Flavoxate acts as a direct antagonist at muscarinic acetylcholine receptors in cholinergically innervated organ. Its anticholinergic parasympatholytic action reduces the tonus of smooth muscle in the bladder, effectively reducing the number of required voids, urge incontinence episodes, urge severity and improving retention, facilitating increased volume per void.

Patients who had catheterization, urinary incontinence, and dysuria, in such case there is all chances of bacterial like Escherichia coli, Staphylococcus saprophyticus etc, in such case Ofloxacin is given in combination with Flavoxate [2].

Fig.1: Structure of Ofloxacin (OFX)


Fig. 2: Structure of Flavoxate (FLX)

The concept of analytical chemistry lies in the precise and accurate measurements. This determination requires highly sophisticated instruments and methods like HPLC, Gas Chromatography, HPTLC, Spectrophotometry, Fluorimetry etc. Instrumental methods are sensitive, accurate, precise and desirable for regular determination of drug in formulations, thereby is advantageous than the conventional volumetric methods.

On the literature survey, it was found that Ofloxacin was estimated independently and in combination with other drugs by several Chromatographic [3-10], Spectrometric [11] and Fluorimetric [12] methods in pharmaceutical formulations and in biological samples. Similarly Flavoxate was estimated by Ultraviolet Spectrophotometry [13], HPLC [14-17], Voltammetry [18], and Capillary electrophoresis [19] determination techniques. One analytical method was found for stability indicating simultaneous estimation of Ofloxacin and Flavoxate HCl in combination [20].

In view of the need analytical method in the quality control laboratories for routine analysis of OFX (Ofloxacin) and FLX (Flavoxate hydrochloride) in formulations, attempts are being made to develop simple and accurate instrumental methods for simultaneous estimation of OFX and FLX, and extend it for their determination in formulation. The present work describes the development of a simple, precise, accurate and reproducible chromatographic method for the simultaneous estimation of OFX and FLX in pharmaceutical dosage form. The developed method was validated in accordance with ICH Guidelines.

MATERIALS AND METHODS

Reagents

Ofloxacin and Flavoxate HCl were purchased from Active Pharm Lab., Hyderabad. HPLC grade methanol and water were purchased from Merck (Mumbai). Sodium Hydroxide (AR Grade) and Hydrogen peroxide (AR Grade) were purchased from Merck (Mumbai).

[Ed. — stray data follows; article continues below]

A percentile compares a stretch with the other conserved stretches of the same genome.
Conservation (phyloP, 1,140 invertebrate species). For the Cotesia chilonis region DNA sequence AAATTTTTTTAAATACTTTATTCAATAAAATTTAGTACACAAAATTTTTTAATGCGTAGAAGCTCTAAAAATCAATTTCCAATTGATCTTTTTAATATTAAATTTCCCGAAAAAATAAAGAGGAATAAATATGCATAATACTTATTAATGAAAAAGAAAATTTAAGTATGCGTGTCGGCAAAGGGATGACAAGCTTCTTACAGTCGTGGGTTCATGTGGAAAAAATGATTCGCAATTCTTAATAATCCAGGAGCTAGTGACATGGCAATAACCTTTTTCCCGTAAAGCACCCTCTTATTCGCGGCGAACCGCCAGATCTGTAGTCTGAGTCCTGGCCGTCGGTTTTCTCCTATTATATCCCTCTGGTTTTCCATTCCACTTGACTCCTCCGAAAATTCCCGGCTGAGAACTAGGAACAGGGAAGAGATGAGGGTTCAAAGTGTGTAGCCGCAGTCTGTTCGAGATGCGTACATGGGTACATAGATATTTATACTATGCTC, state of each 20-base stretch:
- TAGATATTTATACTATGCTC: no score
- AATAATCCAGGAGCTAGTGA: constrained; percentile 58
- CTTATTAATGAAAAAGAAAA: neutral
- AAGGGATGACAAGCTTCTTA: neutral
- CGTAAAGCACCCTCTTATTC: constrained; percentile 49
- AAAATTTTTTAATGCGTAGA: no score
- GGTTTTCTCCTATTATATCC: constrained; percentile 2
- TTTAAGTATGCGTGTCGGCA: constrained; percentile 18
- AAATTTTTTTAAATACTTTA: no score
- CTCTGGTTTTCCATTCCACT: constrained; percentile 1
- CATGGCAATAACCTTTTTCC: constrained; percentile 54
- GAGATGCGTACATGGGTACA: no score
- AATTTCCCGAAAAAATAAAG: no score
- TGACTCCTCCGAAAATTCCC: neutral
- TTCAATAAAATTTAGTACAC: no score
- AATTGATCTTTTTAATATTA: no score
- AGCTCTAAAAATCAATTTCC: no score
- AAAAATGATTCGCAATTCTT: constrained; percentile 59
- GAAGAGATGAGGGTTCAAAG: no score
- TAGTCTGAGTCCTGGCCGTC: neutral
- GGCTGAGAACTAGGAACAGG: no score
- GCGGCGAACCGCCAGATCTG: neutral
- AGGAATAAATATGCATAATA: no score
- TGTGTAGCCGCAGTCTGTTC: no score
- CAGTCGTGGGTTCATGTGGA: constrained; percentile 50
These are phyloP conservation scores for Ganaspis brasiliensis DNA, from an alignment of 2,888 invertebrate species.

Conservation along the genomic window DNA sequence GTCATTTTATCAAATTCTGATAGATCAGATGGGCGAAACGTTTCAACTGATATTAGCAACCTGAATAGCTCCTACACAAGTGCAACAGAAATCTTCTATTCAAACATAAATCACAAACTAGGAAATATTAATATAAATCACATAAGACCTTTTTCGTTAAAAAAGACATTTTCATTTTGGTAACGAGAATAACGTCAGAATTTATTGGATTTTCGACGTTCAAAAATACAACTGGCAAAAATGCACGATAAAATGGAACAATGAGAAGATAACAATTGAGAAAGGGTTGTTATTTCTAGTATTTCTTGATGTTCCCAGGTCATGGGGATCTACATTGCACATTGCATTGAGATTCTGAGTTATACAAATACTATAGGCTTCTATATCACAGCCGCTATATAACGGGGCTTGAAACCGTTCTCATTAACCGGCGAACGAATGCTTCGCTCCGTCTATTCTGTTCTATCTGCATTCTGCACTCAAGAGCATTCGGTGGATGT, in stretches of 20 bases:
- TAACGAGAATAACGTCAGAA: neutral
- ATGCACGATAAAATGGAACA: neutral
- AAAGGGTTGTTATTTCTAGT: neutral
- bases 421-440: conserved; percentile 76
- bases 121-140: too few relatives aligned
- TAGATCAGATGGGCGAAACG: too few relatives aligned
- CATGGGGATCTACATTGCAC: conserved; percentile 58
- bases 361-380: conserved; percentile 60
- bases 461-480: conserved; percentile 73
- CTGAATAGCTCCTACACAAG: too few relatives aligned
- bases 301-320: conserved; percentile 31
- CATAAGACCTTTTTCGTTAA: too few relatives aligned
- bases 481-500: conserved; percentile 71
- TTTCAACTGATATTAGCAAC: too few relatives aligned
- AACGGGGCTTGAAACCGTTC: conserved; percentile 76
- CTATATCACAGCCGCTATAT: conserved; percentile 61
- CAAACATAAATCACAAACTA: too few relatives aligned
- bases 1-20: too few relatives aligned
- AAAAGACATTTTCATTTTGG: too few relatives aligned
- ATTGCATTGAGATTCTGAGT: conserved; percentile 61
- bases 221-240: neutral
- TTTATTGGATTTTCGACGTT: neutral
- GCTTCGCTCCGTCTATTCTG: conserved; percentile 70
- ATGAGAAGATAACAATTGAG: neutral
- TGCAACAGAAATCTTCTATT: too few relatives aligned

Instrumentation

Water HPLC system (Water 2690/5) was used for method development and validation. The HPLC system was equipped with a binary pump, a temperature controlled auto-sampler and a photo-diode array detector. The software used was Empower-2.

Chromatographic condition

The HPLC column used was Inertsil C-18 (250 × 4.6 mm, 5 µm particle size). Mobile phase comprised of a 50:50 (v/v) mixture of methanol and water. The pH of mobile phase was adjusted to 4.9 with ortho-phosphoric acid. 1 ml/min flow rate was used for method development and validation. The auto-sampler temperature was set at 25 °C and the detection wavelength was 274 nm and an injection volume of 20 µl was used.

Preparation of stock and standard solution

Accurately weighed quantity of OFX and FLX (equivalent to 10 mg each) was transferred into two separate 100 ml volumetric flasks. The drugs were dissolved in 50 ml of mobile phase with shaking and sonicated for 10 min, and then the volume was made up to the mark with the mobile phase to obtain standard stock solution of each drug of concentration 100 µg/ml.

Aliquots of standard stock solution of OFX and FLX were transferred using bulb pipettes into 10 ml volumetric flasks and, the solutions were made up to volume with mobile phase to yield final concentration of 10, 20, 30, 40, 50 and 60 µg/ml for both drugs.

Calibration curves for OFX and FLX

The marketed formulation contains OFX and FLX in a ratio of 1:1. Appropriate aliquots of OFX and FLX stock solutions were taken in different 10 ml volumetric flasks and diluted up to the mark with mobile phase to obtain final concentrations of 10-60 μg/ml of OFX and FLX. The solutions were injected using a 20 μl fixed loop system and chromatograms were recorded.

Calibration curves were constructed by plotting average peak areas versus concentrations, and regression equations were computed for both the drugs (table 1).

Table 1: Linear regression data for calibration curves of OFX and FLX

Linearity range (µg/ml)10-6010-60